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12/04/97 PEOPLE STATE ILLINOIS v. JUAN CABALLERO

December 4, 1997

THE PEOPLE OF THE STATE OF ILLINOIS, APPELLEE,
v.
JUAN CABALLERO, APPELLANT.



Appeal from the Circuit Court, Cook County. CASE NUMBERS: TR79I19862. TRIAL JUDGE: Hon. Colleen McSweeney Moore.

The Honorable Justice Harrison delivered the opinion of the court. Justice Bilandic, dissenting. Justices Miller And Heiple join in this dissent.

The opinion of the court was delivered by: Harrison

The Honorable Justice HARRISON delivered the opinion of the court:

Defendant, Juan Caballero, appeals from an order of the circuit court of Cook County dismissing, without an evidentiary hearing, his petition for post-conviction relief (725 ILCS SCAN 5/122--1 et seq. (West 1992)) and relief from judgment (735 ILCS 5/2--1401 (West 1992)). Because defendant was sentenced to death for the underlying murder convictions, the present appeal lies directly to this court. 134 Ill. 2d R. 651(a).

Early on the morning of February 25, 1979, the bodies of three teenage males, Michael Salcido, Arthur Salcido, and Frank Mussa, were discovered in a car in a Chicago alley. In 1980, a jury found defendant guilty on charges of murder, unlawful restraint, and armed violence with respect to each of the three victims. On direct appeal, this court affirmed defendant's convictions and death sentence. People v. Caballero, 102 Ill. 2d 23, 79 Ill. Dec. 625, 464 N.E.2d 223 (1984).

Defendant filed a petition for post-conviction relief alleging, inter alia, that he was denied effective assistance of counsel at his capital sentencing hearing. The circuit court dismissed the petition without an evidentiary hearing. On appeal, this court held that the allegations made a substantial showing of constitutional rights deprivation and remanded the cause for an evidentiary hearing. People v. Caballero, 126 Ill. 2d 248, 128 Ill. Dec. 1, 533 N.E.2d 1089 (1989). After a hearing, the circuit court denied defendant post-conviction relief based on ineffective assistance of counsel at sentencing and this court affirmed. People v. Caballero, 152 Ill. 2d 347, 178 Ill. Dec. 390, 604 N.E.2d 913 (1992).

On October 29, 1993, defendant filed a petition for post-conviction relief and relief from judgment based on the unconstitutional disparity of his death sentence, and later amended the petition to include violation of his due process right to "reverse-Witherspoon," or "life qualify," the jury. The State moved to dismiss defendant's petition. On May 29, 1996, after oral argument on the State's motion, the circuit court dismissed the petition and this appeal followed. The facts of this case are adequately set forth in our opinion on defendant's direct appeal and will not be repeated here.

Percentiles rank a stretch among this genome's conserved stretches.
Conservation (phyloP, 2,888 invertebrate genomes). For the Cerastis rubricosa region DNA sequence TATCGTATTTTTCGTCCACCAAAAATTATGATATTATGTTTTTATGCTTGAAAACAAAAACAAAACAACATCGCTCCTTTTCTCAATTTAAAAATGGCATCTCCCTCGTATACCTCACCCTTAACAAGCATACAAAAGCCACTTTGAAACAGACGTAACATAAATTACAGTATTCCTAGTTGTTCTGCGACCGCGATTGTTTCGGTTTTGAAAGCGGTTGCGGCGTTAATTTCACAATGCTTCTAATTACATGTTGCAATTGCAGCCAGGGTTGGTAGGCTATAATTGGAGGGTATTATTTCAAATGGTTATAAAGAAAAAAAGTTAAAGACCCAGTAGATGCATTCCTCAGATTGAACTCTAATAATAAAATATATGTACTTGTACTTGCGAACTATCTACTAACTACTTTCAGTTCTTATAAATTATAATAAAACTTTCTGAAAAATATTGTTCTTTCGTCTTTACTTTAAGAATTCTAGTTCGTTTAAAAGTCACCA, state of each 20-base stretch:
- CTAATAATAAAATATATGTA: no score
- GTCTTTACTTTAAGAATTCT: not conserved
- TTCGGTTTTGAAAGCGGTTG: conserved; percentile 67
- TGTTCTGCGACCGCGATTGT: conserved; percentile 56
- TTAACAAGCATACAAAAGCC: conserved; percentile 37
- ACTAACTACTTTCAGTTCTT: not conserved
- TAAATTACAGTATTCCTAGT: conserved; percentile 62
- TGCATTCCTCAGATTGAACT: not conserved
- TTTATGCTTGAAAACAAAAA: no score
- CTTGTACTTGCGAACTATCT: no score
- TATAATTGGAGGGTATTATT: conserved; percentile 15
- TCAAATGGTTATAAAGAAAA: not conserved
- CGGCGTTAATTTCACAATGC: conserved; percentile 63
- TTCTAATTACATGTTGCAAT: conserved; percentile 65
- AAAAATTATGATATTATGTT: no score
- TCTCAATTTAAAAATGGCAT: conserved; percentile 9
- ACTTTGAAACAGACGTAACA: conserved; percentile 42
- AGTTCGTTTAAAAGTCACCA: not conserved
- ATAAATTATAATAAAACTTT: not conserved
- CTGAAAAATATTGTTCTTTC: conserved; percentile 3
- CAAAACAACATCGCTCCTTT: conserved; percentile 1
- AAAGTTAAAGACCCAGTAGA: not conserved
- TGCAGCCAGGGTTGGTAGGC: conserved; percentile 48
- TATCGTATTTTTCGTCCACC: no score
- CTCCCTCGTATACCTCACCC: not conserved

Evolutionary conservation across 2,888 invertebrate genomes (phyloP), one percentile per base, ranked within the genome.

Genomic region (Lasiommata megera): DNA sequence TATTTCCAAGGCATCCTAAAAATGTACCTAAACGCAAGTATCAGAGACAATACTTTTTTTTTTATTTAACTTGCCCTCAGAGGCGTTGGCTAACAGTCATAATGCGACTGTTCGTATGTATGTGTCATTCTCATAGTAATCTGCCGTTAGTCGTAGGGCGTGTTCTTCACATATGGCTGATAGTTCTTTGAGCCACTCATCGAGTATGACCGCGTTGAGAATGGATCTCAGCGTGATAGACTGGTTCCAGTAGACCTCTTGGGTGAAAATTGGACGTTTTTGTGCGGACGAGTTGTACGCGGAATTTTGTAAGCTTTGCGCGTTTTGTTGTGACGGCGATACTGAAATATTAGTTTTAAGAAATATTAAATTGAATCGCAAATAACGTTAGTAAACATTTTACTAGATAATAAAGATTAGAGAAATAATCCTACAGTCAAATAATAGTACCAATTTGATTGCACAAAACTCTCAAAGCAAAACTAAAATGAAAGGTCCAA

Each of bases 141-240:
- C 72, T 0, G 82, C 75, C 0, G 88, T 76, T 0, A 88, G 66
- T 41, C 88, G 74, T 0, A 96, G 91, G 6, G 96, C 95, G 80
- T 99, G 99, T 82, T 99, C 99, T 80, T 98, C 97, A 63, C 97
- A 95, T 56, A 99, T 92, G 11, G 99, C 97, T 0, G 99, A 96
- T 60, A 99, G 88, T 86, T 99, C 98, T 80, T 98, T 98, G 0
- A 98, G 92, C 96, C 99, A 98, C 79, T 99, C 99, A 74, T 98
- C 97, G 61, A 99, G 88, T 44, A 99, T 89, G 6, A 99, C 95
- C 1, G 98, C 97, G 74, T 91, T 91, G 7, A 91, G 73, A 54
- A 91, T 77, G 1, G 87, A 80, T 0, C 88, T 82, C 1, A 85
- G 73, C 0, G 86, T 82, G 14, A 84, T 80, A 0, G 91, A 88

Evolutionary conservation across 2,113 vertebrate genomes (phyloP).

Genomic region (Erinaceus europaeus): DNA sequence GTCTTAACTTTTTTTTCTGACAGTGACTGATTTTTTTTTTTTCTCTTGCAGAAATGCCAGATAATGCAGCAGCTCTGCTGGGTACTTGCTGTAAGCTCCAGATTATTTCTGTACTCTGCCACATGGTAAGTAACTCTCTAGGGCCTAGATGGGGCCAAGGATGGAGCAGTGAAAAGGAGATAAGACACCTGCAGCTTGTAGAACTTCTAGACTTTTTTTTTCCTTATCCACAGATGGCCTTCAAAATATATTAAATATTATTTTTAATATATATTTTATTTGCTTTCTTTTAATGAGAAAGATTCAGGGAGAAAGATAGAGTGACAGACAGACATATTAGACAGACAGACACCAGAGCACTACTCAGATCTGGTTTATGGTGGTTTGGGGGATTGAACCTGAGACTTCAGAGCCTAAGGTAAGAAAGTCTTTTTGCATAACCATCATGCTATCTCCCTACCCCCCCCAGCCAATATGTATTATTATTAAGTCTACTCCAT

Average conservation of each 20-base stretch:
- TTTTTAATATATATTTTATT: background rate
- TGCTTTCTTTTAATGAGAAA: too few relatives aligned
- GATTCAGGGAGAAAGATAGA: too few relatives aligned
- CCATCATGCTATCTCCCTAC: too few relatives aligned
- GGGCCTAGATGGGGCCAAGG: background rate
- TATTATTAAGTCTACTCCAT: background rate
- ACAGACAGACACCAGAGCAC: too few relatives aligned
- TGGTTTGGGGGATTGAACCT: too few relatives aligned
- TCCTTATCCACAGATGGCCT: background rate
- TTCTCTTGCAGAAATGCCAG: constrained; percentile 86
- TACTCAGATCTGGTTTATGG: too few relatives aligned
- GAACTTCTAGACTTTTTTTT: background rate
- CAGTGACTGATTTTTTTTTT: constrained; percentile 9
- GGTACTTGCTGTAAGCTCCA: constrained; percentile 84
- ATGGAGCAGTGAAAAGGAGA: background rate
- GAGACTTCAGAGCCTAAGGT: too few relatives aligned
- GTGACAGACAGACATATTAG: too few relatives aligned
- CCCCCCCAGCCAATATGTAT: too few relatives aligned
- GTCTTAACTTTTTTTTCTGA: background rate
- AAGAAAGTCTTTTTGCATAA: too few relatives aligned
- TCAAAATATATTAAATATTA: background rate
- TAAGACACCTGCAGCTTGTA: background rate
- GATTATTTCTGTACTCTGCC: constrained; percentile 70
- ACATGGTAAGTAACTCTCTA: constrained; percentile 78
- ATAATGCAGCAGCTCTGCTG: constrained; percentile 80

Initially, we note that while defendant alternatively argues that he is entitled to relief from judgment pursuant to section 2-1401 of the Civil Practice Law (735 ILCS 5/2-1401 (West 1992)), where a section 2-1401 petition is filed beyond two years after the judgment was entered, it cannot be considered. 735 ILCS 5/2-1401(c) (West 1992); see also People v. Logan, 49 Ill. App. 3d 787, 790, 7 Ill. Dec. 552, 364 N.E.2d 713 (1977), aff'd, 72 Ill. 2d 358, 21 Ill. Dec. 186, 381 N.E.2d 264 (1978). This court has held that the two-year limitation mandated by section 2-1401 and its predecessor, section 72 (Ill. Rev. Stat. 1975, ch. 110, par. 72), must be adhered to in the absence of a clear showing that the person seeking relief is under legal disability or duress or the grounds for relief are fraudulently concealed. Crowell v. Bilandic, 81 Ill. 2d 422, 427, 44 Ill. Dec. 110, 411 N.E.2d 16 (1980); People v. Berland, 74 Ill. 2d 286, 317, 24 Ill. Dec. 508, 385 N.E.2d 649 (1978). Moreover, the fact that a post-judgment motion or an appeal may be pending does not serve to toll the period of limitation. See Sidwell v. Sidwell, 127 Ill. App. 3d 169, 174, 82 Ill. Dec. 138, 468 N.E.2d 200 (1984).

Defendant's section 2--1401 petition was filed 13 years after the judgment of conviction was entered and sentence imposed in 1980, and he does not contend that any of the grounds for tolling the limitations period exist. Therefore, section 2--1401 is not available as a remedy. Although the circuit court did not state its reasoning for dismissing that portion of defendant's petition, we may affirm for any reason warranted by the record, regardless of the reasons relied on by the lower court. People v. Nash, 173 Ill. 2d 423, 432, 220 Ill. Dec. 154, 672 N.E.2d 1166 (1996).

The State contends that the circuit court also properly dismissed defendant's petition for post-conviction relief because, as his second, it is procedurally barred. It is true that the Post-Conviction Hearing Act (Act) contemplates the filing of only one petition, and "a ruling on a post-conviction petition has res judicata effect with respect to all claims that were raised or could have been raised in the initial petition." People v. Free, 122 Ill. 2d 367, 375-76, 119 Ill. Dec. 325, 522 N.E.2d 1184 (1988); accord People v. Flores, 153 Ill. 2d 264, 273-74, 180 Ill. Dec. 1, 606 N.E.2d 1078 (1992).

"The filing of successive post-conviction petitions sets up two competing interests. On the one hand, there is the State's interest in providing a forum for the vindication of the petitioner's constitutional rights. On the other hand, the State has a legitimate interest in the finality of criminal litigation and judgments. ***

***

Where, however, the claimed error is one which could not have been presented in an earlier proceeding, procedural bars may be ineffectual in bringing about that finality which ordinarily follows direct appeal and the first post-conviction proceeding. In such cases, there is the potential that a second or ...


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